Thursday, March 22, 2012

Breakin The Law by Eric Peters


You can’t fight city hall, the saying goes – and it’s true. You’re at their mercy – and are forced to play by their rules. When you get a traffic ticket, for instance, you have to pretend to agree with the premise (i.e, that the law you were charged with violating is fundamentally legitimate) but you should be let off because of some extenuating factor, such as poor signage or your speedometer wasn’t reading accurately.  Your honor, I didn’t mean to speed… . It’s degrading to have to play out this pantomime but there’s not much choice because resistance – overt resistance – is futile.

However, evasion is still possible. And it can make you glad.

There is a stop sign at the terminus of a T intersection I know very well because every day I run that stop sign. Well, sort of. As I approach the T, I look left – you can see down the road a good half mile – and if no one’s coming, I make my right turn without coming to a complete stop beforehand, as required by “the law.” There’s no good reason to come to a complete stop – other than it being “the law.” And I do my best to evade and ignore “the law” when “the law” conflicts with reasonableness and common sense – and because I chafe at obeying anything “just because.” There is no reason to come to a complete stop; you lose momentum and that wastes gas – no small thing these days. If one can see that there’s no opposing traffic, why stop?

I know – because it’s “the law.”

Here’s another:

Here’s another:

There is a traffic light at a certain intersection. If you sit at this intersection waiting for the green light to make a left turn you will wait a very long time. The bureaucrats who time this signal have it set so that it does not give the drivers waiting to go left a green light for 5 minutes, from one cycle to the next. And it often skips cycles – so that opposing traffic gets the green but you don’t. If you obey “the law,” you may be sitting there for as long as 10 minutes – staring at the empty road in either direction, servilely obeying a light.

Because it’s “the law.”

I routinely run this light – because I find the prospect of just sitting there for 5-10 minutes for absolutely no reason (other than “the law”) to be idiotic. My time – and the $4 per gallon gas in my tank – are valuable to me. Much more valuable than obeisance to “the law.” So, if my V1 radar detector (also against “the law”) and my eyes tell me there’s no cops and no traffic and it’s safe to proceed, I will proceed.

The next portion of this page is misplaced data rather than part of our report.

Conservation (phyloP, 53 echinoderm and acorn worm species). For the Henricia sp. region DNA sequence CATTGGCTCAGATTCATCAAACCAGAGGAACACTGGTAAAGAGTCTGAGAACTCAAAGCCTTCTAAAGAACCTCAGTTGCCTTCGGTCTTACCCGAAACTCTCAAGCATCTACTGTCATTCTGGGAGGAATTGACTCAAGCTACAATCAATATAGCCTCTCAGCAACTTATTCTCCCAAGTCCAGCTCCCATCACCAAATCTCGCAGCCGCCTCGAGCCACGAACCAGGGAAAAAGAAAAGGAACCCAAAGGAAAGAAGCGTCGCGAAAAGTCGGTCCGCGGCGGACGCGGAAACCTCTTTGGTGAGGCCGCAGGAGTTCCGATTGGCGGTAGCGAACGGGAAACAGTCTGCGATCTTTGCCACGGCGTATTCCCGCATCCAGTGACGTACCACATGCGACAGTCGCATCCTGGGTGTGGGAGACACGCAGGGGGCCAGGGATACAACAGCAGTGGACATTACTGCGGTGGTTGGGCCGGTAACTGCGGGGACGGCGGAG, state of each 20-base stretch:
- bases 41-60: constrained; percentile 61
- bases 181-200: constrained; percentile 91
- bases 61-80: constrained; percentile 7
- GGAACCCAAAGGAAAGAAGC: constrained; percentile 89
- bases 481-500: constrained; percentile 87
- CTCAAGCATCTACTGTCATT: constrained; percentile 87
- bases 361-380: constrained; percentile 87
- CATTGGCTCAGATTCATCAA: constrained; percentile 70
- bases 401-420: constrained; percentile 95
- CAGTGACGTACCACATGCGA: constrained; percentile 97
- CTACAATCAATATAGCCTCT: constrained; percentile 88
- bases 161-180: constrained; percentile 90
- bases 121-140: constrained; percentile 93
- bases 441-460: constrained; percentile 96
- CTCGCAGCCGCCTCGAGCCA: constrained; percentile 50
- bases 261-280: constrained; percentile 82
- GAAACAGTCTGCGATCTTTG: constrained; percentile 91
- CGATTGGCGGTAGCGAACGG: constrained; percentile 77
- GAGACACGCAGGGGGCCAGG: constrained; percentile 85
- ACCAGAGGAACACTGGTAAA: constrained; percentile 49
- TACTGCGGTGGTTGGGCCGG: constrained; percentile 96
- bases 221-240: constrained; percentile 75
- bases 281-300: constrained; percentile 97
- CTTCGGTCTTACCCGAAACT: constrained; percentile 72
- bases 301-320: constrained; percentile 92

And boy does it feel good!

Not just the “getting away with it,” either. (Though that is enough all by itself. Each time you “get away with it,” you amortize the costs of the times you didn’t. So, for example, if I “speed” every day and get away with it, the occasional ticket I get works out to mere pennies per offense.)

But there is also the empowering satisfaction that comes of exercising one’s own judgment – and of exercising initiative – as opposed to the doughy, filmy-eyed passivity that “the law” demands.

Too bad so many Americans have forgotten what it feels like.

And I think that is precisely the point. “The law” wants doughy, filmy-eyed passivity. It persecutes the exercise of judgment – even when there’s no denying the objective rightness of the judgment exercised. For example, if a cop witnessed me “running the light” (or “failing to come to a complete stop” at that stop sign) a ticket – and fat fine – would be coming my way, irrespective of the fact that no harm was caused or even theoretically possible. My pointing out that no opposing traffic was around – that I’d looked first and proceeded with due caution – would cut no ice even if he knew all that to be true (having witnessed it himself). The only thing that matters is “the law.”

Which is why trampling such laws underfoot whenever possible is so important – in addition to being satisfying. It is – well, was – part of the American Way.

Those over a certain age will recall the National 55 MPH speed limit, in force for about 20 long years – from about 1974 to 1995. To their credit, most Americans thumbed their nose at this “law” whenever they could get away with it. It was a stupid law – an evil law, because it criminalized reasonable driving and became the pretext for stealing – yes, that’s the right word – millions of dollars annually from drivers in the form of “speeding” tickets and the subsequent ratcheting upward of their insurance premiums on the basis of these tickets. It was outrageous and contemptible – and for once, the American people stood up to it. By not paying attention to it. By ignoring “the law” – and driving at reasonable, safe speeds (speeds that are now also legal speeds once more, it’s worth pointing out).

Why shouldn’t the same go for other mule-headed laws such as the ones demanding full stops at stop signs in the middle of nowhere, when it’s clear there’s no reason (other than it being “the law”) to come to a complete stop? Why should we sit like cattle at lights that never change (or which take forever to change) when there’s no reason (other than it being against “the law”) to look, then proceed?

If enough of us began to treat with similar contempt the other laws – the many laws – that plague us but which are just as silly as “Drive 55″ (or Prohibition) we could shame and ridicule these laws into the history books. The stumbling block is overcoming the passivity and submissiveness that is now the American archetype. We didn’t use to be this way – and we don’t have to be this way forever. You say you’re sick of the suffocating, controlling New World Order that’s congealing all around you? Defy it! Not with bullets – but with initiative and common sense. And ridicule. These tools are still available to us.

If only enough of us were willing to pick them up… .

Throw it in the Woods?